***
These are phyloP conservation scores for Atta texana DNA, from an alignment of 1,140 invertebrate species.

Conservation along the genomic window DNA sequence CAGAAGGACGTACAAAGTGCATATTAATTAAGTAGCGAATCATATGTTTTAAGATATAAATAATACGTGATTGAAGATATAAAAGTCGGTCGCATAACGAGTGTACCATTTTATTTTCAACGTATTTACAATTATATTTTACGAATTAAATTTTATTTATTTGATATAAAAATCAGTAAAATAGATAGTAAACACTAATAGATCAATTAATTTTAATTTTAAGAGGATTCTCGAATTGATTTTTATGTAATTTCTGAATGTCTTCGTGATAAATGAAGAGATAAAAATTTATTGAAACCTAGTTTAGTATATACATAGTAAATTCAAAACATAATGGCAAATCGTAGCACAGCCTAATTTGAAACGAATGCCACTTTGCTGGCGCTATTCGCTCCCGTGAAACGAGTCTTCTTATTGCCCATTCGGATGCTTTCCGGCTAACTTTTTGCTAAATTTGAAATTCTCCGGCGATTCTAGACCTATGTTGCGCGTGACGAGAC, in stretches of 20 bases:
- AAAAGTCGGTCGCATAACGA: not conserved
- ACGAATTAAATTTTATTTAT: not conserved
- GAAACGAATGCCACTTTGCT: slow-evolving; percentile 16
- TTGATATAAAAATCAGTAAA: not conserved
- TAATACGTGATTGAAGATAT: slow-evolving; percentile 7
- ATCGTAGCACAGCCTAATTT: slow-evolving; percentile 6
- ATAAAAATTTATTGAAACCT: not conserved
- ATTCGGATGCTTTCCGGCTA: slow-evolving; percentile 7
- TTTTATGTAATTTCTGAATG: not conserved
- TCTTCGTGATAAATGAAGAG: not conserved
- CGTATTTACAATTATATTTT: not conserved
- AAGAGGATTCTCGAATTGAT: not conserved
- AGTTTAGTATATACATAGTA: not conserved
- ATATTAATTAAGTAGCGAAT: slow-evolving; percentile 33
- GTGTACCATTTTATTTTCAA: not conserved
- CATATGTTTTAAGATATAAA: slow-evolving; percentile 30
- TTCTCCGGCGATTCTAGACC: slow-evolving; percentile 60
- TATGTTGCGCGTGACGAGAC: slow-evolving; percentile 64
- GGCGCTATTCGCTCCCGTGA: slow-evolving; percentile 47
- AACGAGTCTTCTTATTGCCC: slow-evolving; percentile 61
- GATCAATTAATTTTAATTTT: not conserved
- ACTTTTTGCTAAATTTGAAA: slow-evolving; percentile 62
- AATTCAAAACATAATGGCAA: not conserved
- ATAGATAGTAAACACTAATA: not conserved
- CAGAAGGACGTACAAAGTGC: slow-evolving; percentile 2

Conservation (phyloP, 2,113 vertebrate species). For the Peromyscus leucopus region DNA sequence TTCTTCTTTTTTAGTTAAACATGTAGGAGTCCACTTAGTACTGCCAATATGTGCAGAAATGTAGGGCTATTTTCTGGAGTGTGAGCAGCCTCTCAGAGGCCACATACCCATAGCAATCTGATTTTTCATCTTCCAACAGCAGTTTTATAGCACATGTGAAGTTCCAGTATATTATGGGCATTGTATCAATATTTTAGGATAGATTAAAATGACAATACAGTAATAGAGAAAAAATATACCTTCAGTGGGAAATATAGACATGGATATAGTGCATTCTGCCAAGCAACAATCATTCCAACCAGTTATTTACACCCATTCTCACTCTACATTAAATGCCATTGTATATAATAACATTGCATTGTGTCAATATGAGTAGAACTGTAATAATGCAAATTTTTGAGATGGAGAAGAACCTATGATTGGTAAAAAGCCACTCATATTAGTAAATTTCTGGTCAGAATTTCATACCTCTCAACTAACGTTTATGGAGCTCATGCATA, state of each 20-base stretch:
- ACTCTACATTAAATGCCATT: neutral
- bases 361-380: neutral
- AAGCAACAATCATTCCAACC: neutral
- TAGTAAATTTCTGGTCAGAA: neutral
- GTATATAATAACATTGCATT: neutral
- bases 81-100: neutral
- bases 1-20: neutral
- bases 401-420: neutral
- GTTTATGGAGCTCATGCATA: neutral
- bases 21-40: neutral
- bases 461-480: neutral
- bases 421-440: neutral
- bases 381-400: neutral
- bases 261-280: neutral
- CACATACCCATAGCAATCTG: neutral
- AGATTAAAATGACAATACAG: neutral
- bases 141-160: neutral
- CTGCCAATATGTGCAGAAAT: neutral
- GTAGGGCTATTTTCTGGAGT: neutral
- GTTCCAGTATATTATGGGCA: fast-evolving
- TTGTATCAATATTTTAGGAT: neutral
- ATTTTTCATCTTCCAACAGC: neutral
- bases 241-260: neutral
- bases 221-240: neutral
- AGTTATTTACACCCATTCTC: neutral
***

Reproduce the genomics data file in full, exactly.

These are phyloP conservation scores for Atta texana DNA, from an alignment of 1,140 invertebrate species.

Conservation along the genomic window DNA sequence CAGAAGGACGTACAAAGTGCATATTAATTAAGTAGCGAATCATATGTTTTAAGATATAAATAATACGTGATTGAAGATATAAAAGTCGGTCGCATAACGAGTGTACCATTTTATTTTCAACGTATTTACAATTATATTTTACGAATTAAATTTTATTTATTTGATATAAAAATCAGTAAAATAGATAGTAAACACTAATAGATCAATTAATTTTAATTTTAAGAGGATTCTCGAATTGATTTTTATGTAATTTCTGAATGTCTTCGTGATAAATGAAGAGATAAAAATTTATTGAAACCTAGTTTAGTATATACATAGTAAATTCAAAACATAATGGCAAATCGTAGCACAGCCTAATTTGAAACGAATGCCACTTTGCTGGCGCTATTCGCTCCCGTGAAACGAGTCTTCTTATTGCCCATTCGGATGCTTTCCGGCTAACTTTTTGCTAAATTTGAAATTCTCCGGCGATTCTAGACCTATGTTGCGCGTGACGAGAC, in stretches of 20 bases:
- AAAAGTCGGTCGCATAACGA: not conserved
- ACGAATTAAATTTTATTTAT: not conserved
- GAAACGAATGCCACTTTGCT: slow-evolving; percentile 16
- TTGATATAAAAATCAGTAAA: not conserved
- TAATACGTGATTGAAGATAT: slow-evolving; percentile 7
- ATCGTAGCACAGCCTAATTT: slow-evolving; percentile 6
- ATAAAAATTTATTGAAACCT: not conserved
- ATTCGGATGCTTTCCGGCTA: slow-evolving; percentile 7
- TTTTATGTAATTTCTGAATG: not conserved
- TCTTCGTGATAAATGAAGAG: not conserved
- CGTATTTACAATTATATTTT: not conserved
- AAGAGGATTCTCGAATTGAT: not conserved
- AGTTTAGTATATACATAGTA: not conserved
- ATATTAATTAAGTAGCGAAT: slow-evolving; percentile 33
- GTGTACCATTTTATTTTCAA: not conserved
- CATATGTTTTAAGATATAAA: slow-evolving; percentile 30
- TTCTCCGGCGATTCTAGACC: slow-evolving; percentile 60
- TATGTTGCGCGTGACGAGAC: slow-evolving; percentile 64
- GGCGCTATTCGCTCCCGTGA: slow-evolving; percentile 47
- AACGAGTCTTCTTATTGCCC: slow-evolving; percentile 61
- GATCAATTAATTTTAATTTT: not conserved
- ACTTTTTGCTAAATTTGAAA: slow-evolving; percentile 62
- AATTCAAAACATAATGGCAA: not conserved
- ATAGATAGTAAACACTAATA: not conserved
- CAGAAGGACGTACAAAGTGC: slow-evolving; percentile 2

Conservation (phyloP, 2,113 vertebrate species). For the Peromyscus leucopus region DNA sequence TTCTTCTTTTTTAGTTAAACATGTAGGAGTCCACTTAGTACTGCCAATATGTGCAGAAATGTAGGGCTATTTTCTGGAGTGTGAGCAGCCTCTCAGAGGCCACATACCCATAGCAATCTGATTTTTCATCTTCCAACAGCAGTTTTATAGCACATGTGAAGTTCCAGTATATTATGGGCATTGTATCAATATTTTAGGATAGATTAAAATGACAATACAGTAATAGAGAAAAAATATACCTTCAGTGGGAAATATAGACATGGATATAGTGCATTCTGCCAAGCAACAATCATTCCAACCAGTTATTTACACCCATTCTCACTCTACATTAAATGCCATTGTATATAATAACATTGCATTGTGTCAATATGAGTAGAACTGTAATAATGCAAATTTTTGAGATGGAGAAGAACCTATGATTGGTAAAAAGCCACTCATATTAGTAAATTTCTGGTCAGAATTTCATACCTCTCAACTAACGTTTATGGAGCTCATGCATA, state of each 20-base stretch:
- ACTCTACATTAAATGCCATT: neutral
- bases 361-380: neutral
- AAGCAACAATCATTCCAACC: neutral
- TAGTAAATTTCTGGTCAGAA: neutral
- GTATATAATAACATTGCATT: neutral
- bases 81-100: neutral
- bases 1-20: neutral
- bases 401-420: neutral
- GTTTATGGAGCTCATGCATA: neutral
- bases 21-40: neutral
- bases 461-480: neutral
- bases 421-440: neutral
- bases 381-400: neutral
- bases 261-280: neutral
- CACATACCCATAGCAATCTG: neutral
- AGATTAAAATGACAATACAG: neutral
- bases 141-160: neutral
- CTGCCAATATGTGCAGAAAT: neutral
- GTAGGGCTATTTTCTGGAGT: neutral
- GTTCCAGTATATTATGGGCA: fast-evolving
- TTGTATCAATATTTTAGGAT: neutral
- ATTTTTCATCTTCCAACAGC: neutral
- bases 241-260: neutral
- bases 221-240: neutral
- AGTTATTTACACCCATTCTC: neutral